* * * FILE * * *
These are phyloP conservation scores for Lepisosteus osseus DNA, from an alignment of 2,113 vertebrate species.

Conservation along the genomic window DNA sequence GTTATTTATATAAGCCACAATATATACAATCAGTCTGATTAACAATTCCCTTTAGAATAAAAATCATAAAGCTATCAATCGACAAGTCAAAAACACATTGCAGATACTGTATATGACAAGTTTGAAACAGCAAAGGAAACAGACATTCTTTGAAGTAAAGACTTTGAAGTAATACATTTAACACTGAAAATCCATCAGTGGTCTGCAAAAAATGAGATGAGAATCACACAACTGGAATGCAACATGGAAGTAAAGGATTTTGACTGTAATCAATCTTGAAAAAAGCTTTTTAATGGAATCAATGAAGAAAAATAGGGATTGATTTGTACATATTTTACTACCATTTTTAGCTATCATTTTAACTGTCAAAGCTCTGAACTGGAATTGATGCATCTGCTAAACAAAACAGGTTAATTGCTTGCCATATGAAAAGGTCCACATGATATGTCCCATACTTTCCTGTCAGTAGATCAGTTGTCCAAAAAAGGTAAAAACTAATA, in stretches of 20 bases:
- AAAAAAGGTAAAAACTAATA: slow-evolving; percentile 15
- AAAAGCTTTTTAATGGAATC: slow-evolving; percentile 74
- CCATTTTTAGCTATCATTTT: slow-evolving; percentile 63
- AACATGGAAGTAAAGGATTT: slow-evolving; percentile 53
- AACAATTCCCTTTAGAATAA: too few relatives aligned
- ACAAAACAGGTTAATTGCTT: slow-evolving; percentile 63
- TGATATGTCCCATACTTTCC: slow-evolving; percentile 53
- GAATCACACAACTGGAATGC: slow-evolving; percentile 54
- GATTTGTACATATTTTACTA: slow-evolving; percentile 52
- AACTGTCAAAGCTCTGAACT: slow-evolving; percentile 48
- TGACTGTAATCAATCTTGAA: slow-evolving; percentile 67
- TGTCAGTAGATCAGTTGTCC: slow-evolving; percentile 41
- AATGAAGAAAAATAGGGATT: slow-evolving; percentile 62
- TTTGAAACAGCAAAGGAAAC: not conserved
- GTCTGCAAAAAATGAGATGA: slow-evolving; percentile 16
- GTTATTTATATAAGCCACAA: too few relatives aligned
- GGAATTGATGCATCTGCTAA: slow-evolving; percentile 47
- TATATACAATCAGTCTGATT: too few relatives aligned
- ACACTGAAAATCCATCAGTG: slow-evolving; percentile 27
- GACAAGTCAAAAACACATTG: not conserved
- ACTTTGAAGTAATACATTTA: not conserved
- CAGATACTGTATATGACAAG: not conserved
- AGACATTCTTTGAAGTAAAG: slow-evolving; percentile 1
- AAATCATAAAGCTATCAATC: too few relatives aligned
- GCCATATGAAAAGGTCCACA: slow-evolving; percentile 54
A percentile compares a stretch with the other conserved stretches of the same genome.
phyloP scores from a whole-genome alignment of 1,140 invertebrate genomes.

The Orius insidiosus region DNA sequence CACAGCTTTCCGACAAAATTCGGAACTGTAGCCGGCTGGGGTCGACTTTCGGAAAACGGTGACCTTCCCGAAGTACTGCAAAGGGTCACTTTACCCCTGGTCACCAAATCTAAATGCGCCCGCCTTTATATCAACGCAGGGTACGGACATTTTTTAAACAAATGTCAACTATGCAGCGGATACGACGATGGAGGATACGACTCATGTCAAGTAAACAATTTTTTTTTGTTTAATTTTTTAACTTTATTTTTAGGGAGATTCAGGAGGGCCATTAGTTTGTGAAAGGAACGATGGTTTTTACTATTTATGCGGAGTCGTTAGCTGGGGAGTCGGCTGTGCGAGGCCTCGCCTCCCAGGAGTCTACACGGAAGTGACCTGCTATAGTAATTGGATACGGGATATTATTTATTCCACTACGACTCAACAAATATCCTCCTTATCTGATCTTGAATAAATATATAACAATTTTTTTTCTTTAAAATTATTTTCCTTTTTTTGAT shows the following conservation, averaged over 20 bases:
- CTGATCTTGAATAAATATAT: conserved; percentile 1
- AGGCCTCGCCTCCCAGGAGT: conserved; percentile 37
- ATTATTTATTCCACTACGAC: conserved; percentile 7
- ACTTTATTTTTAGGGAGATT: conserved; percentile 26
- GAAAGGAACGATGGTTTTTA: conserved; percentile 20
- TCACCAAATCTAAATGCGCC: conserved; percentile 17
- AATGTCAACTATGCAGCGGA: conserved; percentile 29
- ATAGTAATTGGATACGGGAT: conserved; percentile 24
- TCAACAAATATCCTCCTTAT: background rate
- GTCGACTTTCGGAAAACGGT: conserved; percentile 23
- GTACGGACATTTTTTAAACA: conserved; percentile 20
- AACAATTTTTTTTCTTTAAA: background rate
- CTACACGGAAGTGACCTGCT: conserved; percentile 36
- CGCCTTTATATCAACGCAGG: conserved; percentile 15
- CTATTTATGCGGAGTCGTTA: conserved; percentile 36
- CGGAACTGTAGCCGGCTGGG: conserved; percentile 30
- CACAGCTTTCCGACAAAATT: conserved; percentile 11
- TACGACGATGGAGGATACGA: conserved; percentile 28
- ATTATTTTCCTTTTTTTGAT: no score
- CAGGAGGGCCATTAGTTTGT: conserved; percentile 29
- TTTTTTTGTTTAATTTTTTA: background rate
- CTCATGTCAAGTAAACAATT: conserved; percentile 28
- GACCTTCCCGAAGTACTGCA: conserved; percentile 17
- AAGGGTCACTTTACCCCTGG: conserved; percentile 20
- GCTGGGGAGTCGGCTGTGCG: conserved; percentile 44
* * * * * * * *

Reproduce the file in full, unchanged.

These are phyloP conservation scores for Lepisosteus osseus DNA, from an alignment of 2,113 vertebrate species.

Conservation along the genomic window DNA sequence GTTATTTATATAAGCCACAATATATACAATCAGTCTGATTAACAATTCCCTTTAGAATAAAAATCATAAAGCTATCAATCGACAAGTCAAAAACACATTGCAGATACTGTATATGACAAGTTTGAAACAGCAAAGGAAACAGACATTCTTTGAAGTAAAGACTTTGAAGTAATACATTTAACACTGAAAATCCATCAGTGGTCTGCAAAAAATGAGATGAGAATCACACAACTGGAATGCAACATGGAAGTAAAGGATTTTGACTGTAATCAATCTTGAAAAAAGCTTTTTAATGGAATCAATGAAGAAAAATAGGGATTGATTTGTACATATTTTACTACCATTTTTAGCTATCATTTTAACTGTCAAAGCTCTGAACTGGAATTGATGCATCTGCTAAACAAAACAGGTTAATTGCTTGCCATATGAAAAGGTCCACATGATATGTCCCATACTTTCCTGTCAGTAGATCAGTTGTCCAAAAAAGGTAAAAACTAATA, in stretches of 20 bases:
- AAAAAAGGTAAAAACTAATA: slow-evolving; percentile 15
- AAAAGCTTTTTAATGGAATC: slow-evolving; percentile 74
- CCATTTTTAGCTATCATTTT: slow-evolving; percentile 63
- AACATGGAAGTAAAGGATTT: slow-evolving; percentile 53
- AACAATTCCCTTTAGAATAA: too few relatives aligned
- ACAAAACAGGTTAATTGCTT: slow-evolving; percentile 63
- TGATATGTCCCATACTTTCC: slow-evolving; percentile 53
- GAATCACACAACTGGAATGC: slow-evolving; percentile 54
- GATTTGTACATATTTTACTA: slow-evolving; percentile 52
- AACTGTCAAAGCTCTGAACT: slow-evolving; percentile 48
- TGACTGTAATCAATCTTGAA: slow-evolving; percentile 67
- TGTCAGTAGATCAGTTGTCC: slow-evolving; percentile 41
- AATGAAGAAAAATAGGGATT: slow-evolving; percentile 62
- TTTGAAACAGCAAAGGAAAC: not conserved
- GTCTGCAAAAAATGAGATGA: slow-evolving; percentile 16
- GTTATTTATATAAGCCACAA: too few relatives aligned
- GGAATTGATGCATCTGCTAA: slow-evolving; percentile 47
- TATATACAATCAGTCTGATT: too few relatives aligned
- ACACTGAAAATCCATCAGTG: slow-evolving; percentile 27
- GACAAGTCAAAAACACATTG: not conserved
- ACTTTGAAGTAATACATTTA: not conserved
- CAGATACTGTATATGACAAG: not conserved
- AGACATTCTTTGAAGTAAAG: slow-evolving; percentile 1
- AAATCATAAAGCTATCAATC: too few relatives aligned
- GCCATATGAAAAGGTCCACA: slow-evolving; percentile 54
A percentile compares a stretch with the other conserved stretches of the same genome.
phyloP scores from a whole-genome alignment of 1,140 invertebrate genomes.

The Orius insidiosus region DNA sequence CACAGCTTTCCGACAAAATTCGGAACTGTAGCCGGCTGGGGTCGACTTTCGGAAAACGGTGACCTTCCCGAAGTACTGCAAAGGGTCACTTTACCCCTGGTCACCAAATCTAAATGCGCCCGCCTTTATATCAACGCAGGGTACGGACATTTTTTAAACAAATGTCAACTATGCAGCGGATACGACGATGGAGGATACGACTCATGTCAAGTAAACAATTTTTTTTTGTTTAATTTTTTAACTTTATTTTTAGGGAGATTCAGGAGGGCCATTAGTTTGTGAAAGGAACGATGGTTTTTACTATTTATGCGGAGTCGTTAGCTGGGGAGTCGGCTGTGCGAGGCCTCGCCTCCCAGGAGTCTACACGGAAGTGACCTGCTATAGTAATTGGATACGGGATATTATTTATTCCACTACGACTCAACAAATATCCTCCTTATCTGATCTTGAATAAATATATAACAATTTTTTTTCTTTAAAATTATTTTCCTTTTTTTGAT shows the following conservation, averaged over 20 bases:
- CTGATCTTGAATAAATATAT: conserved; percentile 1
- AGGCCTCGCCTCCCAGGAGT: conserved; percentile 37
- ATTATTTATTCCACTACGAC: conserved; percentile 7
- ACTTTATTTTTAGGGAGATT: conserved; percentile 26
- GAAAGGAACGATGGTTTTTA: conserved; percentile 20
- TCACCAAATCTAAATGCGCC: conserved; percentile 17
- AATGTCAACTATGCAGCGGA: conserved; percentile 29
- ATAGTAATTGGATACGGGAT: conserved; percentile 24
- TCAACAAATATCCTCCTTAT: background rate
- GTCGACTTTCGGAAAACGGT: conserved; percentile 23
- GTACGGACATTTTTTAAACA: conserved; percentile 20
- AACAATTTTTTTTCTTTAAA: background rate
- CTACACGGAAGTGACCTGCT: conserved; percentile 36
- CGCCTTTATATCAACGCAGG: conserved; percentile 15
- CTATTTATGCGGAGTCGTTA: conserved; percentile 36
- CGGAACTGTAGCCGGCTGGG: conserved; percentile 30
- CACAGCTTTCCGACAAAATT: conserved; percentile 11
- TACGACGATGGAGGATACGA: conserved; percentile 28
- ATTATTTTCCTTTTTTTGAT: no score
- CAGGAGGGCCATTAGTTTGT: conserved; percentile 29
- TTTTTTTGTTTAATTTTTTA: background rate
- CTCATGTCAAGTAAACAATT: conserved; percentile 28
- GACCTTCCCGAAGTACTGCA: conserved; percentile 17
- AAGGGTCACTTTACCCCTGG: conserved; percentile 20
- GCTGGGGAGTCGGCTGTGCG: conserved; percentile 44